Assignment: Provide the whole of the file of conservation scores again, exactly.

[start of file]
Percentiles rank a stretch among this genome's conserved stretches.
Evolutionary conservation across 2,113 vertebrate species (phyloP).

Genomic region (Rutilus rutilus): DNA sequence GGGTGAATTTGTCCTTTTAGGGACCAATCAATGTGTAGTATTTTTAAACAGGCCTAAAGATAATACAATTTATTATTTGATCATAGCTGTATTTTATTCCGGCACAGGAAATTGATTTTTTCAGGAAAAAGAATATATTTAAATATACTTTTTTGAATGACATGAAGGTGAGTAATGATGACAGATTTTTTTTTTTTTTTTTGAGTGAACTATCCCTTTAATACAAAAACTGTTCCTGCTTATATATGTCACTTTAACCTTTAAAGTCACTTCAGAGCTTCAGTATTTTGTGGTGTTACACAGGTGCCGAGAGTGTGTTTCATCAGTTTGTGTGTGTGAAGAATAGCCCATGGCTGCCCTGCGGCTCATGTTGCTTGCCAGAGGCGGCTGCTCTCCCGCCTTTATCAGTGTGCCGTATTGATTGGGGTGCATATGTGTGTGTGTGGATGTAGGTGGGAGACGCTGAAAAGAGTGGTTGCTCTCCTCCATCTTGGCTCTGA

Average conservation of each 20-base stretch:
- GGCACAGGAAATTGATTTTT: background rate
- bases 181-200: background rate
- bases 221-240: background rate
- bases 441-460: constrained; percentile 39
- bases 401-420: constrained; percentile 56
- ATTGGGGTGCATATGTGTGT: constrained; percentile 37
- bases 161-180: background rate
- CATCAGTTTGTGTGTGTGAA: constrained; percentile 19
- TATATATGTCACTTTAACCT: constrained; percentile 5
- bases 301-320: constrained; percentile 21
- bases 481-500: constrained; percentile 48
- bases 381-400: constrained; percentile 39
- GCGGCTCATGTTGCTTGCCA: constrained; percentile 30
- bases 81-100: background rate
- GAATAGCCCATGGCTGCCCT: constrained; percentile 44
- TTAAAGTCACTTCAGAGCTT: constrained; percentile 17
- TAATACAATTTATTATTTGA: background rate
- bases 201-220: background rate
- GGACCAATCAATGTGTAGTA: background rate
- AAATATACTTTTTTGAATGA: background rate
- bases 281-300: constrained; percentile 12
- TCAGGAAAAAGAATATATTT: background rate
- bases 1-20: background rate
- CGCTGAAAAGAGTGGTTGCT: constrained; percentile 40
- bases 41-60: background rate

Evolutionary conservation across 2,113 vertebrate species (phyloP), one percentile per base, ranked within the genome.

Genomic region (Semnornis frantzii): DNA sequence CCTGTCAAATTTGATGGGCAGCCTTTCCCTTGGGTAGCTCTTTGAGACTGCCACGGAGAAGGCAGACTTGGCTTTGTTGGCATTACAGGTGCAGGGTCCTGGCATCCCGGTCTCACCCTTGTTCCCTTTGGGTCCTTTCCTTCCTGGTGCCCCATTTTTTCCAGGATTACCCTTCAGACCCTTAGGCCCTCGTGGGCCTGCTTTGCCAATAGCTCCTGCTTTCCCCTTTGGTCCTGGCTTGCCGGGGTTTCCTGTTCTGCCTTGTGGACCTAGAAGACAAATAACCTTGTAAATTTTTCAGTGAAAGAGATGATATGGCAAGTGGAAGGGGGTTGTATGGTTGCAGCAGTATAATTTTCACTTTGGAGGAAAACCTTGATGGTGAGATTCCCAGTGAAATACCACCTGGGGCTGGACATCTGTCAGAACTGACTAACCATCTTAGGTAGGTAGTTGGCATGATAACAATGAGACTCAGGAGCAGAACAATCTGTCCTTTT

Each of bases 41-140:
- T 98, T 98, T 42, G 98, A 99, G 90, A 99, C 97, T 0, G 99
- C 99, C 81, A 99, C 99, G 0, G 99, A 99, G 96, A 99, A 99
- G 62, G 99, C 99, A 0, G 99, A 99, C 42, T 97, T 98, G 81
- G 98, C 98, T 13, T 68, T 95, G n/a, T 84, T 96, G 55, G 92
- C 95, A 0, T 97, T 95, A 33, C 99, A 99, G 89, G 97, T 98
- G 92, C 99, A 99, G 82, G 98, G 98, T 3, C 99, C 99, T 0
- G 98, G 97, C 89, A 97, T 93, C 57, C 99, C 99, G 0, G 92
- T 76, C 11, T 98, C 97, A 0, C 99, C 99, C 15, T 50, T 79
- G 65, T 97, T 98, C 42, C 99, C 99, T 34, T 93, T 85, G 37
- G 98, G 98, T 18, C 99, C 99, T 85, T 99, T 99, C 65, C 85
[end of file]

Percentiles rank a stretch among this genome's conserved stretches.
Evolutionary conservation across 2,113 vertebrate species (phyloP).

Genomic region (Rutilus rutilus): DNA sequence GGGTGAATTTGTCCTTTTAGGGACCAATCAATGTGTAGTATTTTTAAACAGGCCTAAAGATAATACAATTTATTATTTGATCATAGCTGTATTTTATTCCGGCACAGGAAATTGATTTTTTCAGGAAAAAGAATATATTTAAATATACTTTTTTGAATGACATGAAGGTGAGTAATGATGACAGATTTTTTTTTTTTTTTTTGAGTGAACTATCCCTTTAATACAAAAACTGTTCCTGCTTATATATGTCACTTTAACCTTTAAAGTCACTTCAGAGCTTCAGTATTTTGTGGTGTTACACAGGTGCCGAGAGTGTGTTTCATCAGTTTGTGTGTGTGAAGAATAGCCCATGGCTGCCCTGCGGCTCATGTTGCTTGCCAGAGGCGGCTGCTCTCCCGCCTTTATCAGTGTGCCGTATTGATTGGGGTGCATATGTGTGTGTGTGGATGTAGGTGGGAGACGCTGAAAAGAGTGGTTGCTCTCCTCCATCTTGGCTCTGA

Average conservation of each 20-base stretch:
- GGCACAGGAAATTGATTTTT: background rate
- bases 181-200: background rate
- bases 221-240: background rate
- bases 441-460: constrained; percentile 39
- bases 401-420: constrained; percentile 56
- ATTGGGGTGCATATGTGTGT: constrained; percentile 37
- bases 161-180: background rate
- CATCAGTTTGTGTGTGTGAA: constrained; percentile 19
- TATATATGTCACTTTAACCT: constrained; percentile 5
- bases 301-320: constrained; percentile 21
- bases 481-500: constrained; percentile 48
- bases 381-400: constrained; percentile 39
- GCGGCTCATGTTGCTTGCCA: constrained; percentile 30
- bases 81-100: background rate
- GAATAGCCCATGGCTGCCCT: constrained; percentile 44
- TTAAAGTCACTTCAGAGCTT: constrained; percentile 17
- TAATACAATTTATTATTTGA: background rate
- bases 201-220: background rate
- GGACCAATCAATGTGTAGTA: background rate
- AAATATACTTTTTTGAATGA: background rate
- bases 281-300: constrained; percentile 12
- TCAGGAAAAAGAATATATTT: background rate
- bases 1-20: background rate
- CGCTGAAAAGAGTGGTTGCT: constrained; percentile 40
- bases 41-60: background rate

Evolutionary conservation across 2,113 vertebrate species (phyloP), one percentile per base, ranked within the genome.

Genomic region (Semnornis frantzii): DNA sequence CCTGTCAAATTTGATGGGCAGCCTTTCCCTTGGGTAGCTCTTTGAGACTGCCACGGAGAAGGCAGACTTGGCTTTGTTGGCATTACAGGTGCAGGGTCCTGGCATCCCGGTCTCACCCTTGTTCCCTTTGGGTCCTTTCCTTCCTGGTGCCCCATTTTTTCCAGGATTACCCTTCAGACCCTTAGGCCCTCGTGGGCCTGCTTTGCCAATAGCTCCTGCTTTCCCCTTTGGTCCTGGCTTGCCGGGGTTTCCTGTTCTGCCTTGTGGACCTAGAAGACAAATAACCTTGTAAATTTTTCAGTGAAAGAGATGATATGGCAAGTGGAAGGGGGTTGTATGGTTGCAGCAGTATAATTTTCACTTTGGAGGAAAACCTTGATGGTGAGATTCCCAGTGAAATACCACCTGGGGCTGGACATCTGTCAGAACTGACTAACCATCTTAGGTAGGTAGTTGGCATGATAACAATGAGACTCAGGAGCAGAACAATCTGTCCTTTT

Each of bases 41-140:
- T 98, T 98, T 42, G 98, A 99, G 90, A 99, C 97, T 0, G 99
- C 99, C 81, A 99, C 99, G 0, G 99, A 99, G 96, A 99, A 99
- G 62, G 99, C 99, A 0, G 99, A 99, C 42, T 97, T 98, G 81
- G 98, C 98, T 13, T 68, T 95, G n/a, T 84, T 96, G 55, G 92
- C 95, A 0, T 97, T 95, A 33, C 99, A 99, G 89, G 97, T 98
- G 92, C 99, A 99, G 82, G 98, G 98, T 3, C 99, C 99, T 0
- G 98, G 97, C 89, A 97, T 93, C 57, C 99, C 99, G 0, G 92
- T 76, C 11, T 98, C 97, A 0, C 99, C 99, C 15, T 50, T 79
- G 65, T 97, T 98, C 42, C 99, C 99, T 34, T 93, T 85, G 37
- G 98, G 98, T 18, C 99, C 99, T 85, T 99, T 99, C 65, C 85